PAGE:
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Due to coronavirus health concerns, we are scheduling routine care visits one month in advance. We are open and fully staffed at this time for sick and injured patients. We will be using curbside service to bring pets into the clinic while communicating with owners waiting in their cars by phone.
Raw Food Diets
At our veterinary hospital, we have received increasing numbers of questions regarding the feeding of raw food diets to pets. The rationale may be based on diets that are fed for extreme performance, such as racing greyhounds or sled team dogs. Another possible reason for the interest in raw food diets could be the perception of a "natural" diet, usually compared to what wild canids (think wolves) eat. The vast majority of family pets, and even hunting, field trial, or show dogs, do not require an extreme performance diet. In fact, raw food diets are inappropriate for most if not all family pets.
The primary concern relating to raw meat diets is the transmission of disease to people. Your dog's food can make you sick! Salmonella, E. coli, Campylobacter, and Cryptosporidium are some examples of infections that could make human family members ill. These can come directly from handling uncooked meat, or could infect the dog, which could then amplify and pass the infection to the family. If cats eat raw meat, they can expose family members to a protozoal infection called Toxoplasma. This is virtually impossible in a healthy indoor cat eating commercially prepared food.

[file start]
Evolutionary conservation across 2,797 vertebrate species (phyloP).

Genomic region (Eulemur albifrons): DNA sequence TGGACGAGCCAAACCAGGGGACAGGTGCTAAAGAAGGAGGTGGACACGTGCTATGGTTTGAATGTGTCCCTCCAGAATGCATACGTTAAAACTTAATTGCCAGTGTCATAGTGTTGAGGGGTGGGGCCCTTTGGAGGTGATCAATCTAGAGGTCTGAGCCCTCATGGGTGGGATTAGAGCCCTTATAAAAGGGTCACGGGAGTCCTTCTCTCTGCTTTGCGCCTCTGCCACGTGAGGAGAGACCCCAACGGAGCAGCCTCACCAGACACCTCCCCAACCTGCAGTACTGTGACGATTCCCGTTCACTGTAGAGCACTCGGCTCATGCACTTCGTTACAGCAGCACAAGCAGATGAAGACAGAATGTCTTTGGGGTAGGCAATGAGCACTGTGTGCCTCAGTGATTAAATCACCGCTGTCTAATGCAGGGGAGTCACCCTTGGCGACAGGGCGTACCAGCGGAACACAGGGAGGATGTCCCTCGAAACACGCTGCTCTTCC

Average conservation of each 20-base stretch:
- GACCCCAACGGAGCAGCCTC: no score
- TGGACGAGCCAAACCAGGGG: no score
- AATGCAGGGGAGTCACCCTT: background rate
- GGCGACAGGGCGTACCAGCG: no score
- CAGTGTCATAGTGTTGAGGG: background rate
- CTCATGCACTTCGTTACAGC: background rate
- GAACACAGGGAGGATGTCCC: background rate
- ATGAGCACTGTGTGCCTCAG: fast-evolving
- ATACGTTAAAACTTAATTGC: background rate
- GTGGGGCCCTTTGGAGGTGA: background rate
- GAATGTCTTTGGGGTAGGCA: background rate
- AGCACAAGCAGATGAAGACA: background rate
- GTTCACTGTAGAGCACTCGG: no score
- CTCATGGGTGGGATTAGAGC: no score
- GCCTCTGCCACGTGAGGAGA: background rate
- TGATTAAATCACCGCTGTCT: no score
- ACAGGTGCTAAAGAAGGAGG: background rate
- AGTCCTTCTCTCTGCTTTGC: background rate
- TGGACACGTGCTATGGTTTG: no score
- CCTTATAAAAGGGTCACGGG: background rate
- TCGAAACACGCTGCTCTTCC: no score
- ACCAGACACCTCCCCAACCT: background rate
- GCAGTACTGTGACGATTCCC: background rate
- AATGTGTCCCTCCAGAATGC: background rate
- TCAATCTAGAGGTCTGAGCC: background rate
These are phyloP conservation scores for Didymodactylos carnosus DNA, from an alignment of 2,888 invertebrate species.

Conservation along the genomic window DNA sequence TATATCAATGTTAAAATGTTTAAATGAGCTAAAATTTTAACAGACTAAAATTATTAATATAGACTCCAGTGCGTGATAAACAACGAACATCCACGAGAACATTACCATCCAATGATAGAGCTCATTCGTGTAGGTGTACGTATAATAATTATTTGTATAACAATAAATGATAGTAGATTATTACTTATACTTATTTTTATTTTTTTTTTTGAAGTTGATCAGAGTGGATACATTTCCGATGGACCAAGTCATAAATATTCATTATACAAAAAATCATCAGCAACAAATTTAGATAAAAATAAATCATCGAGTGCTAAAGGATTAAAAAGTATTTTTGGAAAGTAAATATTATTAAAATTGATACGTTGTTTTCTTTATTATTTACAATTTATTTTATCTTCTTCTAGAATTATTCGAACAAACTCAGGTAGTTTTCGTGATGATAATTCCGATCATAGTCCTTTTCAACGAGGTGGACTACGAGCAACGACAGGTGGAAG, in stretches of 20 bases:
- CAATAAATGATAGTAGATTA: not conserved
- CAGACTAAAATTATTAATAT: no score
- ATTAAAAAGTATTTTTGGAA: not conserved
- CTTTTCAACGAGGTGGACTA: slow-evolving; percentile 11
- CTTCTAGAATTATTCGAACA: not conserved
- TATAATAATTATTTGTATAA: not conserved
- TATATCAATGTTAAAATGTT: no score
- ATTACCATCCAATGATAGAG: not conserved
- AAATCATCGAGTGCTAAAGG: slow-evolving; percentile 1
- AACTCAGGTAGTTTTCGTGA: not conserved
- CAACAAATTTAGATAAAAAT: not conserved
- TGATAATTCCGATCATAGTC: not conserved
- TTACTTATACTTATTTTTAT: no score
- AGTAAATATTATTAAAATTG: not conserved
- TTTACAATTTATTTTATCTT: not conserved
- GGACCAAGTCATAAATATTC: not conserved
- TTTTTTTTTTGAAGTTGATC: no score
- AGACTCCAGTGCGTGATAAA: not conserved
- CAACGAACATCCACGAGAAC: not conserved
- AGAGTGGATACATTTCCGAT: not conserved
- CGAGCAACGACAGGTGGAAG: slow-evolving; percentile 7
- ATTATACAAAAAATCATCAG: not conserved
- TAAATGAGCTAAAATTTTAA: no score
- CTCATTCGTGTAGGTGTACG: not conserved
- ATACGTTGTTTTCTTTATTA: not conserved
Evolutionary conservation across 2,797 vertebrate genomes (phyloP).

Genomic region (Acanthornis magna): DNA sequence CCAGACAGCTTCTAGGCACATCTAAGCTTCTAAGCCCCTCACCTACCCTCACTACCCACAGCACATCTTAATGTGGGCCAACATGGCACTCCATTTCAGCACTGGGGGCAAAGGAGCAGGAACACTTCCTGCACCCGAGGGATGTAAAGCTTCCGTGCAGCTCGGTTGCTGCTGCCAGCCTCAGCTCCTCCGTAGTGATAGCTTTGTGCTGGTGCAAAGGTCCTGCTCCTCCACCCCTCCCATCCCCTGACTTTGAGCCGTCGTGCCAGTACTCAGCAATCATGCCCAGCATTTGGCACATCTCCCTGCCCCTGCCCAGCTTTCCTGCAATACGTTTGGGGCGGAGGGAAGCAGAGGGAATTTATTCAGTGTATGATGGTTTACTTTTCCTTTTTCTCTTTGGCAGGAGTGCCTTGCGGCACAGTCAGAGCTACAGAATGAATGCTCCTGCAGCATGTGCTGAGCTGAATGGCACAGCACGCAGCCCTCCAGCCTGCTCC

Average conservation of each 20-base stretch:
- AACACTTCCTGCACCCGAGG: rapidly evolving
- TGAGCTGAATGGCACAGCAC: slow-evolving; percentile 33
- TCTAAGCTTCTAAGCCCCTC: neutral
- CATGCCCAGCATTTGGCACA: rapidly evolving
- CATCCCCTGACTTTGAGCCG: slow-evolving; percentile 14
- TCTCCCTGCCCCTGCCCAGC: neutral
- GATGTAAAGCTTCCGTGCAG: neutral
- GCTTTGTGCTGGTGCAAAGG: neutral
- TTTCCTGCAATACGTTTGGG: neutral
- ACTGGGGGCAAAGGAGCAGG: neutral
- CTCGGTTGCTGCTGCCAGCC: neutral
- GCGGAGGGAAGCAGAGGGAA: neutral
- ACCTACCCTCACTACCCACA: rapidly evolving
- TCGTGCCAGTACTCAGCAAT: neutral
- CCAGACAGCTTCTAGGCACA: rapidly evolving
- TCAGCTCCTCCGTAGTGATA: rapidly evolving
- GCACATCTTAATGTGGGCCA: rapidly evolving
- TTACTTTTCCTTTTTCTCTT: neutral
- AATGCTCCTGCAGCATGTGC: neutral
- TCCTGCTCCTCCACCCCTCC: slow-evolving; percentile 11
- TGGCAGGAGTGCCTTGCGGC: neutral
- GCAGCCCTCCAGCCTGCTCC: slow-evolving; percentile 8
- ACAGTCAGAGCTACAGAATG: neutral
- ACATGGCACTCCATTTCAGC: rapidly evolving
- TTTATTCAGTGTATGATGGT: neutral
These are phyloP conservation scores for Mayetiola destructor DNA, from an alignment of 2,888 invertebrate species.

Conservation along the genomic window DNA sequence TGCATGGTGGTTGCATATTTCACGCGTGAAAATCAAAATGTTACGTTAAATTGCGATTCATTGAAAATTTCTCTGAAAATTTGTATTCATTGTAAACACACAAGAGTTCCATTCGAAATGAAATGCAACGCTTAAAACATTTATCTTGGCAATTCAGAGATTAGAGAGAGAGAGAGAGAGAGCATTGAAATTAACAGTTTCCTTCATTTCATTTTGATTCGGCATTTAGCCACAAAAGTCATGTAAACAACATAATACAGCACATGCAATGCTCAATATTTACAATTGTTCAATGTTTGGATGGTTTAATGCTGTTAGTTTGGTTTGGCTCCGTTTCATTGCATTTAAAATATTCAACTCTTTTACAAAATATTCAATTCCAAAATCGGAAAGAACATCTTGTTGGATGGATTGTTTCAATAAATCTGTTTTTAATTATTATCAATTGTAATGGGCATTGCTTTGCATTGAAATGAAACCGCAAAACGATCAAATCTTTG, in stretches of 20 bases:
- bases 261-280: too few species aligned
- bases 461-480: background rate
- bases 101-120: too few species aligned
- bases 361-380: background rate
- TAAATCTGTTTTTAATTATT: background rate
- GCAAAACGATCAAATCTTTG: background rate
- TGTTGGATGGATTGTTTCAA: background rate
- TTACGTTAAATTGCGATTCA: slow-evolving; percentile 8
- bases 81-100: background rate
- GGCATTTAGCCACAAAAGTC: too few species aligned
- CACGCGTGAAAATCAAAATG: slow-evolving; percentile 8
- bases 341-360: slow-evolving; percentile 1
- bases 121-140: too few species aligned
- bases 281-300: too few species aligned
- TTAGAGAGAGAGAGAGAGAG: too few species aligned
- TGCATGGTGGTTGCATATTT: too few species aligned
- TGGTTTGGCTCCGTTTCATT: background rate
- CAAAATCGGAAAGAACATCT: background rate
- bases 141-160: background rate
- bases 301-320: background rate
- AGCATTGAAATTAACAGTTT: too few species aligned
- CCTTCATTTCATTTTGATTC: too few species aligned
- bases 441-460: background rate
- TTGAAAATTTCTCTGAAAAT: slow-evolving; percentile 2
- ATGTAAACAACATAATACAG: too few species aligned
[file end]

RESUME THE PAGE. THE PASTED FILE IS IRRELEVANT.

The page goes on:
A secondary concern is the health of the pet itself. The bacterial and protozoal infections mentioned above, as well as tapeworms, flukes, nematodes, tuberculosis, brucellosis, and numerous other parasites and infectious diseases await animals eating uncooked meat or animal products.
One published study (Canadian Veterinary Journal) demonstrated that 80% of raw food diets containing poultry were positive for salmonella, and 30% of the dogs eating these diets were passing salmonella in their feces. This was a short-term sampling. It is likely (though not proven) that a higher percentage of dogs would pass salmonella at some time during a longer period of monitoring. This particular study did not even assess campylobacter or E. coli contamination rates. A USDA report indicated that even human-food quality meats are frequently contaminated with salmonella, ranging from 3-5% in pork products and ground beef to 20% or higher in chicken. The products used in raw food diets for animals may have even higher levels of contamination, as they do not have to meet USDA human food standards.
The only theoretical benefit of feeding raw food to dogs is increased nutritional value, which is itself questionable. The foods commercially prepared by reputable companies are developed by PhD nutritionists, who compete fiercely with one another to develop the best products. Pets consuming these high quality diets and benefiting from modern parasite and infection control, live much longer on average than pets of previous generations. Wild wolves, eating the most natural diet imaginable, live from 6-9 years with few exceptions. Captive wolves, protected from trauma, starvation, and parasites or infection, often live from 12-20 years. This emphasizes the deleterious effect of parasites that every wild carnivore suffers. Sled dogs and racing dogs that eat raw meat are monitored and treated for the illnesses that such a diet confers. So, while the benefit of raw diet is unproven, the risks to health are inherent and well documented.
Our recommendation is to avoid raw meat diets in general. In families with children, elderly, or immune compromised members (cancer, chemotherapy, transplant, or HIV patients for example) it would be extremely risky to feed pets uncooked meat or animal products. Cooking would alleviate these concerns, but even then the diet may not offer any advantage over a high quality commercial diet for a given pet.